13. As said above, the appellant was not an intermediary. He was only a riaya possessing a house in the village and, therefore. Section 6 of the U. P. Zamindari Abolition & Land Reforms Act will not come into play so far as rights of persons other than an intermediary is concerned.

14. The word 'encumbrances' was used in Section 4 as well which lays down that from the date specified all estates in Uttar Pradesh shall vest in the State free from all encumbrances. The term 'estate' has been defined in Section 3 (8) of the U. P. Zamindari Abolition & Land Reforms Act which runs as below:--

'Section 3 (8) 'Estate' means and shall be deemed to have always meant the area included under one entry in any of the registers described in Clauses (a), (b) (c), or (d) and, in so far as it relates to a permanent tenure-holder, in any register described in Clause (e) of Section 32 of the U. P. Land Revenue Act, 1901, as it stood immediately prior to the coming into force of this Act, or, subject to the restriction mentioned with respect to the register described in Clause (e), in any of the registers maintained under Section 33 of the said Act, or in a similar register described in or prepared or maintained under any other Act, Rule, Regulation or Order relating to the preparation or maintenance of record of rights in force at any time and include share in, or of an 'estate':'

15. It was argued that under Section 4, a house was included in an estate and, therefore, the house of the appellant also vested in the estate and as it vested in the State free from all encumbrances, therefore, an easementary right also attached to the house ceased to exist from the date of vesting.

16. Under Section 9, all buildings situated in Abadi as well as wells and trees held by an intermediary, tenant or other person continued to belong or to be held by such tenant or person and the site of the well, building within the area appertaining thereto was settled with him on such terms and conditions as prescribed. The house in question, therefore, continued to belong to the plaintiff as provided under Section 9 of the U. P. Zamindari Abolition & Land Reforms Act. The expression 'held' has been interpreted as 'lawfully held'. There is no 3oubt that the plaintiff was lawfully holding his house and he continued to be in possession of the same even after the date of tie vesting. The U, P. Zamindari Abolition & Land Reforms Act did not terminate the easementary right in the land held by the Bhumidhar, Sirdar, Adhivasi and Asami.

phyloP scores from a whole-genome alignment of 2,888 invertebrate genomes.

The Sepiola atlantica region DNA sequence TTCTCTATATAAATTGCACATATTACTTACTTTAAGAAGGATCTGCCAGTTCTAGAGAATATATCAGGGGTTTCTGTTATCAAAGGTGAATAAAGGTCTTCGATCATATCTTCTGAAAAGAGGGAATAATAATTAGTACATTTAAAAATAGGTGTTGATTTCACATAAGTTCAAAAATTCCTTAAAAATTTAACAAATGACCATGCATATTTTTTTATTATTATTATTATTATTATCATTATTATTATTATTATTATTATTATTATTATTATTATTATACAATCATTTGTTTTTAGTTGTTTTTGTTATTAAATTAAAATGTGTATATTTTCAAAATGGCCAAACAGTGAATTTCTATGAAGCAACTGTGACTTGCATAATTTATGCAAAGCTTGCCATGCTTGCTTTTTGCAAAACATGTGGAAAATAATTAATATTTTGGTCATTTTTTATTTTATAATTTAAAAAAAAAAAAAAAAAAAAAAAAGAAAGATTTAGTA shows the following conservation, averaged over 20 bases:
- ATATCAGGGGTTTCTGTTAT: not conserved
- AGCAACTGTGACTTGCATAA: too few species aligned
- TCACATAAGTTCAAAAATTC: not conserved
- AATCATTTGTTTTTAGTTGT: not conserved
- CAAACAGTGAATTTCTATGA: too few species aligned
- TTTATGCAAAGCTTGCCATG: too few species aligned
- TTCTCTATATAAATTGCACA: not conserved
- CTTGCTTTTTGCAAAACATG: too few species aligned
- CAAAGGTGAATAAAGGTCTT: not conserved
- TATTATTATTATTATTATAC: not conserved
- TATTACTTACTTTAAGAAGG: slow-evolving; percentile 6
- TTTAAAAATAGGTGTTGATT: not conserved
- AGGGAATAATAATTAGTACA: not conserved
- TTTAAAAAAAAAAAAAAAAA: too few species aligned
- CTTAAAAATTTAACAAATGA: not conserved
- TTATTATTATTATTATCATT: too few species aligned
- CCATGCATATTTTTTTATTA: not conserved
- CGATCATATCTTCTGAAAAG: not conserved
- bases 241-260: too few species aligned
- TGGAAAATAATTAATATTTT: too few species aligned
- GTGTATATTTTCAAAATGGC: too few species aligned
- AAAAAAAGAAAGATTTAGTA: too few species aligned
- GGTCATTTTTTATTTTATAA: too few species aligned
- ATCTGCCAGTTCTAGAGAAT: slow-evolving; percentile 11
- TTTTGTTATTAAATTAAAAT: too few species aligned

It was clearly laid down, in Section 7 (aa) of the U. P. Zamindari Abolition & Land Reforms Act that the Bhumidhars, Sirdars, Adhivasis and Asamis continued to enjoy the easementary rights for the more beneficial enjoyment of the property. The, word 'continued' clearly intended that the easementary right never came to an end and had continued with the dominant owner. As said above, the word 'continued' has a special significance in Section 7 (aa) of the U. P. Zamindari Abolition & Land Reforms Act and it knocks at the bottom of the argument of the learned counsel for the appeal and that the easementary right attached to a land or for the beneficial enjoyment of the land or property came to an end under Section 4 or Section 6 of the U. P. Zamindari Abolition & Land Reforms Act.

17. There is another aspect which too cannot be lost sight of at this stage. If the easementary rights which a Bhumidhar, Sirdar, Adhivasi or an Asami enjoyed continued with him, there was no reason why such a right acquired by a non-agriculturist Riaya should be deemed to have been curtailed or taken away by operation of Sections 4 or 6 of the U. P. Zamindari Abolition & Land Reforms Act. It appears that the U. P. Zamindari Abolition & Land Reforms Act applied to a class to tenure-holders created under this Act and, therefore. Section 7 (aa) was intended to safe-guard the easementary right acquired by the holders of tenures which were created under the U. P. Zamindari Abolition & Land Reforms Act. The case of Riaya who held a house in village and was not a Bhumidhar, Sirdar, Adhivasi or Asami is not governed by the U. P. Zamindari Abolition & Land Reforms Act and as the right of easement acquired by him was to be governed by the Easements Act, therefore, in my opinion the legislature did not think it at all necessary to safe-guard the interest of such a Riaya by including such Riaya among the tenure holders who were mentioned in Section 7 (aa) of the U. P. Zamindari Abolition & Land Reforms Act.

18. For these reasons, I am, there-fore, of the opinion that the easementary right of flowing the water of the drain by the plaintiff over the land of the defendants did not come to an end under Section 6 of the U. P. Zamindari Abolition & Land Reforms Act and the appeal has no force in it.

19. In the result, the appeal is hereby dismissed with costs.